MethyLight is a quantitative, fluorescence-based, real-time PCR method that is capable of detecting and quantifying DNA. It is especially suitable for detecting hypomethylated DNA regions when the ratio of unmethylated DNA is relatively high because of the combined use of methylation-specific priming and methylation-specific fluorescent probing. The remarkable advantages of this technique, which was proposed by Eads et al, are its high throughput and great sensitivity other than the ability of yielding high-resolution information of methylation. The MethyLight technique is able to show the methylation level of a specific DNA region without requiring a significant amount of DNA, and it differs from MSP by being able to quantify the relative amounts of a particular methylation pattern. The way of MethyLight quantifying products is through recording the cycle number right when the fluorescent signal goes across a threshold during the exponential amplification phase of PCR[44,45]. Barták et al successfully measured the methylation level of four chosen DNA patterns in two types of specimens, colon tissues and plasma, via MethyLight assay. As reported by Li et al, the detection limit for SFRP2 methylation using the MethyLight assay was approximately 200 pg (approximately 60 copies of human genome) per reaction. In addition, as a PCR-based method, the throughput of MethyLight can be of great use. For example, He et al reported on a multiplex MethyLight assay for the detection of methylated genes in CRC.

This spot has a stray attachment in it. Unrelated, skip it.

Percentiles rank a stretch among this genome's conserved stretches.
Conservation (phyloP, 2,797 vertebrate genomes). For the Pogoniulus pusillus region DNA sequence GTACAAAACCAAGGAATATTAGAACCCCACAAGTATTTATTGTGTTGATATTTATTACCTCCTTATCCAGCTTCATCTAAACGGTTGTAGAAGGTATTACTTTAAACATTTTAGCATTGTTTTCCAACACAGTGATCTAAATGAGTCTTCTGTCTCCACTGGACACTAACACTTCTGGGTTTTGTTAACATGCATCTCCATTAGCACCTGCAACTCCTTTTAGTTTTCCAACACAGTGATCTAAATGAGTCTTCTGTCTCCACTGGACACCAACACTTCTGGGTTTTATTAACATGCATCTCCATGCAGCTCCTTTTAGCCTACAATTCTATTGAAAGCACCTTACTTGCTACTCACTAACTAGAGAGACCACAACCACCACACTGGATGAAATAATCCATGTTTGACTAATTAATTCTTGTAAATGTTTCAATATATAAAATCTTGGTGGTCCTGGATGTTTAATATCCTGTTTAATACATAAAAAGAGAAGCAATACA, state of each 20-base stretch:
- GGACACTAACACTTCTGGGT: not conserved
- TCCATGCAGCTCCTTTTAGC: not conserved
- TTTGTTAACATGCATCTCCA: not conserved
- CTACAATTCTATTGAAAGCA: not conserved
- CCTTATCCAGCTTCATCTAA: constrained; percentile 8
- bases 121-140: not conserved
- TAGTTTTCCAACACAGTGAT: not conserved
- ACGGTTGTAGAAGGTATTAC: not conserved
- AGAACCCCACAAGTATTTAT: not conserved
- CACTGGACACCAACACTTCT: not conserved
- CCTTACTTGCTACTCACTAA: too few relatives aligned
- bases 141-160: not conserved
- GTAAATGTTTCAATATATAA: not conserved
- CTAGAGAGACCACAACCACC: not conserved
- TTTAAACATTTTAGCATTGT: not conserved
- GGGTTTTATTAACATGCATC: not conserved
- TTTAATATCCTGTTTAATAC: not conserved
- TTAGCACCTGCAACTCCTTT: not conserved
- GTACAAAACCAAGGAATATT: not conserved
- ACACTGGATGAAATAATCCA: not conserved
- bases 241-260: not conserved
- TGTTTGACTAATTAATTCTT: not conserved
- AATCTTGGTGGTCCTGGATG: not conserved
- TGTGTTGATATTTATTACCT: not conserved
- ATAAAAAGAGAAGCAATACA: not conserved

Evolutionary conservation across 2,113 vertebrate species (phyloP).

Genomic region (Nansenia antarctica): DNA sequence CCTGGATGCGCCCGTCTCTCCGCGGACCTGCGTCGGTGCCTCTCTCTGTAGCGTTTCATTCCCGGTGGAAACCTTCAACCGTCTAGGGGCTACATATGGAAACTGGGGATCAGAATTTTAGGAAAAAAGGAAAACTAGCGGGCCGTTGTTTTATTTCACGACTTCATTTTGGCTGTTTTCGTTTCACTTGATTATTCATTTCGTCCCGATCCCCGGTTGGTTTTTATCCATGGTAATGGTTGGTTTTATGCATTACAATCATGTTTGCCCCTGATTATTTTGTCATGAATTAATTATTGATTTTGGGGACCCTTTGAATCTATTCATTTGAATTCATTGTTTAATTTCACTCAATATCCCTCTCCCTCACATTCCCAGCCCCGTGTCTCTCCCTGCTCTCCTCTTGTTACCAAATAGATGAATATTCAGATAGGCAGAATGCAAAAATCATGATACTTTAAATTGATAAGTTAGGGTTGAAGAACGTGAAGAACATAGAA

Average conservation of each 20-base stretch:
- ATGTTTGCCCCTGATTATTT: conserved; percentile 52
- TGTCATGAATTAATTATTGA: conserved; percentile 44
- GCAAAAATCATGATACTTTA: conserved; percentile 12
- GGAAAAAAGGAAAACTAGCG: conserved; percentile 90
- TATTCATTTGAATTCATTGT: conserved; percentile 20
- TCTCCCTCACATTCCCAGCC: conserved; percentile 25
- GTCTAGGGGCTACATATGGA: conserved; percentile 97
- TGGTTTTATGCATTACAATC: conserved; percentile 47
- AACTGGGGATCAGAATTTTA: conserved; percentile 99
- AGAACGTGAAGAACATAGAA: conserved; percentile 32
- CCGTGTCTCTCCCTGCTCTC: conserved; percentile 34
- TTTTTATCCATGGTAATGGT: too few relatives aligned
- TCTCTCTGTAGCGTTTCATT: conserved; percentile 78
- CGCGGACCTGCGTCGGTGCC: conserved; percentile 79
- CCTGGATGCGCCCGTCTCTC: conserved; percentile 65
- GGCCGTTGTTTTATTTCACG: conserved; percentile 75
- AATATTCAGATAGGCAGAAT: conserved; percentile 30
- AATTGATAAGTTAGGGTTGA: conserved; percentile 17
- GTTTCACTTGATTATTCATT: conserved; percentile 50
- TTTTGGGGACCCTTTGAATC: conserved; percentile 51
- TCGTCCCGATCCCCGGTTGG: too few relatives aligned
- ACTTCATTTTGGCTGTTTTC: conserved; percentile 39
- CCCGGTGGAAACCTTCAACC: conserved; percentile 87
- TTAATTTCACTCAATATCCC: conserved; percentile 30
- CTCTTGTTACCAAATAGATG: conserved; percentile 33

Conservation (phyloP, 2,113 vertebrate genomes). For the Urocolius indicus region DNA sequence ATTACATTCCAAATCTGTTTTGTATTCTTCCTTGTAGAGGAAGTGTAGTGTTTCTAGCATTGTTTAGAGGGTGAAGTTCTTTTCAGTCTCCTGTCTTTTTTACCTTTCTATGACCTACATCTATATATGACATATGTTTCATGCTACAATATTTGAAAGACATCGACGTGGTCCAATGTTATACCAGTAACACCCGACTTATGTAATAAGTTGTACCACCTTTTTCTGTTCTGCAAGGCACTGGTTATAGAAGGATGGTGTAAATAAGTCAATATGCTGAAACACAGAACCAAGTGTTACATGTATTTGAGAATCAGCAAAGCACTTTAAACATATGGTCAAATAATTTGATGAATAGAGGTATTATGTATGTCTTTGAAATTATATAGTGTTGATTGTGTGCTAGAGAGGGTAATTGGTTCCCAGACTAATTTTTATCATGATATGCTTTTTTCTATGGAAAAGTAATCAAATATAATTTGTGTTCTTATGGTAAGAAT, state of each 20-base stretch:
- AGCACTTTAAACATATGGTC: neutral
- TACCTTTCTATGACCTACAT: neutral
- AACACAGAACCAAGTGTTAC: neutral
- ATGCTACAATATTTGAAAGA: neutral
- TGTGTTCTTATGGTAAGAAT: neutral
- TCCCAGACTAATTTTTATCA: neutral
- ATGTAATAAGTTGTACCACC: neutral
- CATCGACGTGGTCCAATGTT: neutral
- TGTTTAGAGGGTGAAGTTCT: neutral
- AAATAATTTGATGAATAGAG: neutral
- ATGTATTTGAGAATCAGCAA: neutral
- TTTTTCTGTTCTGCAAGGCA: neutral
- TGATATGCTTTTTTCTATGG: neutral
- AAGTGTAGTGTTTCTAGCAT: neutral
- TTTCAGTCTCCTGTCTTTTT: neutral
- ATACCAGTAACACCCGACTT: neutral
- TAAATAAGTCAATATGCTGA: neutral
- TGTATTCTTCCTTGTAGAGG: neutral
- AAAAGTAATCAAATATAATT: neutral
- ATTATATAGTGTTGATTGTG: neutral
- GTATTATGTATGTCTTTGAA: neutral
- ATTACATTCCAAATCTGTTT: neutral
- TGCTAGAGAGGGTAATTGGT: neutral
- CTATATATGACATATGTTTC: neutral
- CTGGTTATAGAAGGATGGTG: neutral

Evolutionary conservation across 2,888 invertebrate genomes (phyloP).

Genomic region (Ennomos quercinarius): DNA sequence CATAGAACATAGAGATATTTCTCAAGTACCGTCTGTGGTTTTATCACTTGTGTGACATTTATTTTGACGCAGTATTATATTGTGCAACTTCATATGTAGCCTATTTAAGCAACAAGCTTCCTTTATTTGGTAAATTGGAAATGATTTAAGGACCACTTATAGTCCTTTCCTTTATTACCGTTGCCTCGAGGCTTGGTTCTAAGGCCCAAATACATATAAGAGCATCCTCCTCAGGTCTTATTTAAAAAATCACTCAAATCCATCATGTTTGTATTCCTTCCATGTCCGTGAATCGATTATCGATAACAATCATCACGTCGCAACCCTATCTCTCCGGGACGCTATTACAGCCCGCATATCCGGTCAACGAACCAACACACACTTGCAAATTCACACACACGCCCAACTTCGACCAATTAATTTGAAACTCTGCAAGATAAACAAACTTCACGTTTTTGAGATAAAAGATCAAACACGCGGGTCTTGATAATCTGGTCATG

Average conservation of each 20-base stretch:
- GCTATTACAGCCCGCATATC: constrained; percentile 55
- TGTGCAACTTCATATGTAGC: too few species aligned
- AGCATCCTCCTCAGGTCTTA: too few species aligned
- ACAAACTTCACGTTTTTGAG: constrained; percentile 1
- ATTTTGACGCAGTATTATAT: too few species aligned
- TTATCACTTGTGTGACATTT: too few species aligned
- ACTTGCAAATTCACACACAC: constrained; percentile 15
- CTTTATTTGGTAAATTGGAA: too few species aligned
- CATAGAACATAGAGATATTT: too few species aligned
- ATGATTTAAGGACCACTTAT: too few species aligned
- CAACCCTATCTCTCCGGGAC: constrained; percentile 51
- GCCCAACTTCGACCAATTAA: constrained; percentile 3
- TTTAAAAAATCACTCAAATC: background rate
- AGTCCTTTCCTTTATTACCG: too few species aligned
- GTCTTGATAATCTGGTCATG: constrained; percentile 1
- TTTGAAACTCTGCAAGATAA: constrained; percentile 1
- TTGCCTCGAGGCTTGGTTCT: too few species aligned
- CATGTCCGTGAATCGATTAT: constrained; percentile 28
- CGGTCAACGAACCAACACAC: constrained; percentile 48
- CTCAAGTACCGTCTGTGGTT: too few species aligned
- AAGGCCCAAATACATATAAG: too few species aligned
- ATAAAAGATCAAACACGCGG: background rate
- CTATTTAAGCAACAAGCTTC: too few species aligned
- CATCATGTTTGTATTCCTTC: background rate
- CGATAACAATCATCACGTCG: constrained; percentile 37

MS-HRM can detect DNA methylation status with a relatively good sensitivity and specificity. In MS-HRM, the difference between methylated and unmethylated DNA PCR products will be shown as different high-resolution melting curves. By comparing the results of samples with reference amplicons, the extent of methylation of the unknown samples can be estimated[49,50]. Compared to MSP and pyrosequencing, it has been reported that the MS-HRM method is an inexpensive and simple technique with high accuracy and its methylation level quantification function works as well as or somehow even better than pyrosequencing. MS-HRM has a higher sensitivity than MSP, is high throughput, and is performed in a closed tube. Kidambi et al applied MS-HRM to detecting MLH1 intron 1 methylation not only in cancer samples, but also in peripheral white blood cells as well as buccal cells. However, the accuracy of the HRM method can be affected by factors such as the location or length of the amplicon and the DNA extraction method used[54,55]. Thus, the use of MS-HRM is typically restricted due to the fact that it could only provide the approximate range of methylation level.